As Christmas wound down and the hours of our vacation days began to drag on again, Hilary and I decided we would give our travelling legs another chance to run, so we packed up our bags again and set to the Pan-American Highway, this time heading north. We decided that our mistakes last time were 1) Packing too big of a bag, and 2) Leaving too late in the day, so we downsized our cargo and walked away from our bedroom door at 7:05AM on a cold Saturday morning. At 8:00, we stopped at a cliffside Swiss restaurant and stuffed ourselves on ham and cheese crêpes, bought Hilary a pair of gloves, and then continued our climb up the mountain. At the highest point in our trip, on top of a mountain that peaks about 3,000 meters above sea level, Hilary and I stopped at the lookout point to enjoy the breathtaking views of our pristine destination- Guatemala’s treasured Lake Atitlan. Surrounded by 3 volcanoes and considered by many as the World’s Most Beautiful Lake, paradise beckoned us to descend into its warmth, so we climbed back on El Herocito and kindly obliged.
Close to thirty seconds after we left the lookout point, the motorcycle began to make terrible noises. When pushing it hard in fifth gear, it just seemed too loud. When coming off the acceleration a little, it transformed into a moving bubble-maker. Though we didn’t seem to be producing any bubbles, El Herocito puttered along to a noise that seemed more appropriate in a Willy Wonka factory. As is a common experience for us in Guatemala, we felt very silly. Ten kilometers later, we pulled into a gas station to make sure fuel wasn’t the problem and to get a little advice on our noise dilemma. The very friendly gas station attendant gave our vehicle a once-over and kindly pointed out that there was a gaping space where an important pipe should be, and a large hole in the engine was now exposed the outside world instead of being properly rerouted to the muffler. He also told us that aside from sounding a bit undignified, we should make it just fine to Solola, where a moto-shop could help us out with a new part. About 10 minutes down the road, Hilary tugged at my arm and we pulled into “El Shaday Moto Shop,” a quaint but welcoming repair joint in a small countryside strip mall. Once again, a very friendly Guatemalan recognized that we were missing an important pipe, found an old Honda with a matching part, and set us back on the road to vacation for a mere $30.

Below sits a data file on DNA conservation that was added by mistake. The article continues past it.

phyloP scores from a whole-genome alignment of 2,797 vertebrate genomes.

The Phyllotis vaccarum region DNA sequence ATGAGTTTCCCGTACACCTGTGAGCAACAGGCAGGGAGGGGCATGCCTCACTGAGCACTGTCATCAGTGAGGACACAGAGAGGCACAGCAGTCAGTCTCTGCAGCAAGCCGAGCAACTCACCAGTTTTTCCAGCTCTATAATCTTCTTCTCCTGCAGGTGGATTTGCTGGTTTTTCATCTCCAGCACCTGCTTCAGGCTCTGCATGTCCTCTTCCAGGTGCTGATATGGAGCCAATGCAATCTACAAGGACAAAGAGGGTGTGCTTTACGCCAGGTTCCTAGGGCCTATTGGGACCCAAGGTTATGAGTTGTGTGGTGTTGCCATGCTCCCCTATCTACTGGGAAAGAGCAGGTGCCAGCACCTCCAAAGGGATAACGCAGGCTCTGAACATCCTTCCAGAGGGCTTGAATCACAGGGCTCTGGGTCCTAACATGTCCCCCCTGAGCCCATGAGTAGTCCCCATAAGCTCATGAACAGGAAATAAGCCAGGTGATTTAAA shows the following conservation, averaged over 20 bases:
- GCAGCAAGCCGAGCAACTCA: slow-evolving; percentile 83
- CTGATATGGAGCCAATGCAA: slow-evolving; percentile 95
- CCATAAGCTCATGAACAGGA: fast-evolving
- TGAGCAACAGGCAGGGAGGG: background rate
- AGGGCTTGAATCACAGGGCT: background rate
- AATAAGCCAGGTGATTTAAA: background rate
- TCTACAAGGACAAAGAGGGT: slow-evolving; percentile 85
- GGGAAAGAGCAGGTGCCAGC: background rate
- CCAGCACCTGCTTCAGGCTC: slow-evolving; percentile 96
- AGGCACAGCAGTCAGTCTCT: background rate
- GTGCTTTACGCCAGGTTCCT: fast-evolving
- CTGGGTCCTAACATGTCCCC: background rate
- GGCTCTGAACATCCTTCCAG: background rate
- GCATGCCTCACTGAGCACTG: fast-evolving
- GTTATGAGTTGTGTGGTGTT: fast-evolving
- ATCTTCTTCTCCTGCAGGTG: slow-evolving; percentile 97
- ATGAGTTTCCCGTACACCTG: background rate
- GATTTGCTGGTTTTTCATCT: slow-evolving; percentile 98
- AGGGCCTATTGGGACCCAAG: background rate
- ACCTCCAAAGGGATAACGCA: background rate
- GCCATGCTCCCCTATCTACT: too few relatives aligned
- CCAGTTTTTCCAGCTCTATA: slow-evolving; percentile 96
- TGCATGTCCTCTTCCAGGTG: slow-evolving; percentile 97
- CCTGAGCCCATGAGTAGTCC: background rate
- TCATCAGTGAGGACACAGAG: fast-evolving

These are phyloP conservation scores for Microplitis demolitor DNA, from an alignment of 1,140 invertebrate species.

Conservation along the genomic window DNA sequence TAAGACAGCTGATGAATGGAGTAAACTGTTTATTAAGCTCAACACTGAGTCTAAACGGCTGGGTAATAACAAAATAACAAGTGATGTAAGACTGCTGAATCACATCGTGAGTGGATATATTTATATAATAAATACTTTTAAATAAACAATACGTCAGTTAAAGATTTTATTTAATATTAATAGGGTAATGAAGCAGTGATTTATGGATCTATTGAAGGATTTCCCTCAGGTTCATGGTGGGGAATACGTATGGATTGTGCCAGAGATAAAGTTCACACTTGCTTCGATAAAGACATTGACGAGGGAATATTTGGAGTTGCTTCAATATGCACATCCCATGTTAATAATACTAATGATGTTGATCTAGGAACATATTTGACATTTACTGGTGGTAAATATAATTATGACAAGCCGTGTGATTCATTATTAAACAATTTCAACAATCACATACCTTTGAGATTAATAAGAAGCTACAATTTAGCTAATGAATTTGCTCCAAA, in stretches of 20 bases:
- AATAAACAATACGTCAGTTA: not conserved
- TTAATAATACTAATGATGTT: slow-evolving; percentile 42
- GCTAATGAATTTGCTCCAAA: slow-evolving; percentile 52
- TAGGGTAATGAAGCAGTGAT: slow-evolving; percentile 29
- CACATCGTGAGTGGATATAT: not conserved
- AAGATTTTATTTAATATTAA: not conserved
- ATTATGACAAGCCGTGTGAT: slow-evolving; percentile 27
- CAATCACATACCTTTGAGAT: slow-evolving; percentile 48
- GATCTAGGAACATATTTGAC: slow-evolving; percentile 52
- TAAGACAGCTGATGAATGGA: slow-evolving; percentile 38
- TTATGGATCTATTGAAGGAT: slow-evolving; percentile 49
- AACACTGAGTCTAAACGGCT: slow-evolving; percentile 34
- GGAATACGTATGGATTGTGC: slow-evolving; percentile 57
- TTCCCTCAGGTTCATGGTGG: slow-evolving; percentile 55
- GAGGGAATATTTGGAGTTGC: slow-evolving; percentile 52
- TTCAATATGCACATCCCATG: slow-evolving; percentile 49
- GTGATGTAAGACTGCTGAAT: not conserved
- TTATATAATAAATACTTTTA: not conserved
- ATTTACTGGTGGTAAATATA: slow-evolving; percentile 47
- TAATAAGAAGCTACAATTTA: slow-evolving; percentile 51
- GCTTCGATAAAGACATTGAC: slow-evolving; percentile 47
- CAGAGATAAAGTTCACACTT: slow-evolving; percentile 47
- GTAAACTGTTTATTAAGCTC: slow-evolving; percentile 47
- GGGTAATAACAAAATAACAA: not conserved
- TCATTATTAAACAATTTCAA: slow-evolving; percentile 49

Half an hour after our appointment with El Shaday, and a full kilometer lower in altitude, we arrived at our hotel in Panajachel, Lake Atitlan. Well-known as an old hippie town set beside crystal waters in a volcanic crater, we were ready for a few days of rest and tranquility. Instead, we found a dirty, overrun drug mecca with few redeeming qualities. Most of the corners were converted into homes for coked-up troubadours on bad trips that were overconfident in their harmonica skills. Over-ambitious Guatemalans set up their artisan shops along the streets or just simply carried racks full of goods down the sidewalks. Under-ambitious Guatemalans that had immigrated to Panajachel pestered tourists to buy them a beer or share a toke in the spirit of unity. Hilary and I were in the mood for none of it, so we swatted the noise of the town away best we could as we searched for a decent taco. I always imagined a town full of hippies would be a peaceful place, blissfully nostalgic for many from an older generation. As I was reflecting on that in the streets of Pana, a neo-hippie wearing rolled up red chino khakis, a white linen shirt, no shoes, and a homemade guitar, assaulted a man on a bike for the hell of it. On a serene Saturday afternoon, he just had the urge to scare someone. After giving the man a good jostle, he detached himself from the victim’s handlebars and continued walking, whistling and plucking at his ramshackle guitar, like a fault line settling after a tremor. Who were these terrorist hippies, and why had so many gathered in one such beautiful place? I worked on my theories and tried to put our hostile environment behind me as I planned the next day of our trip.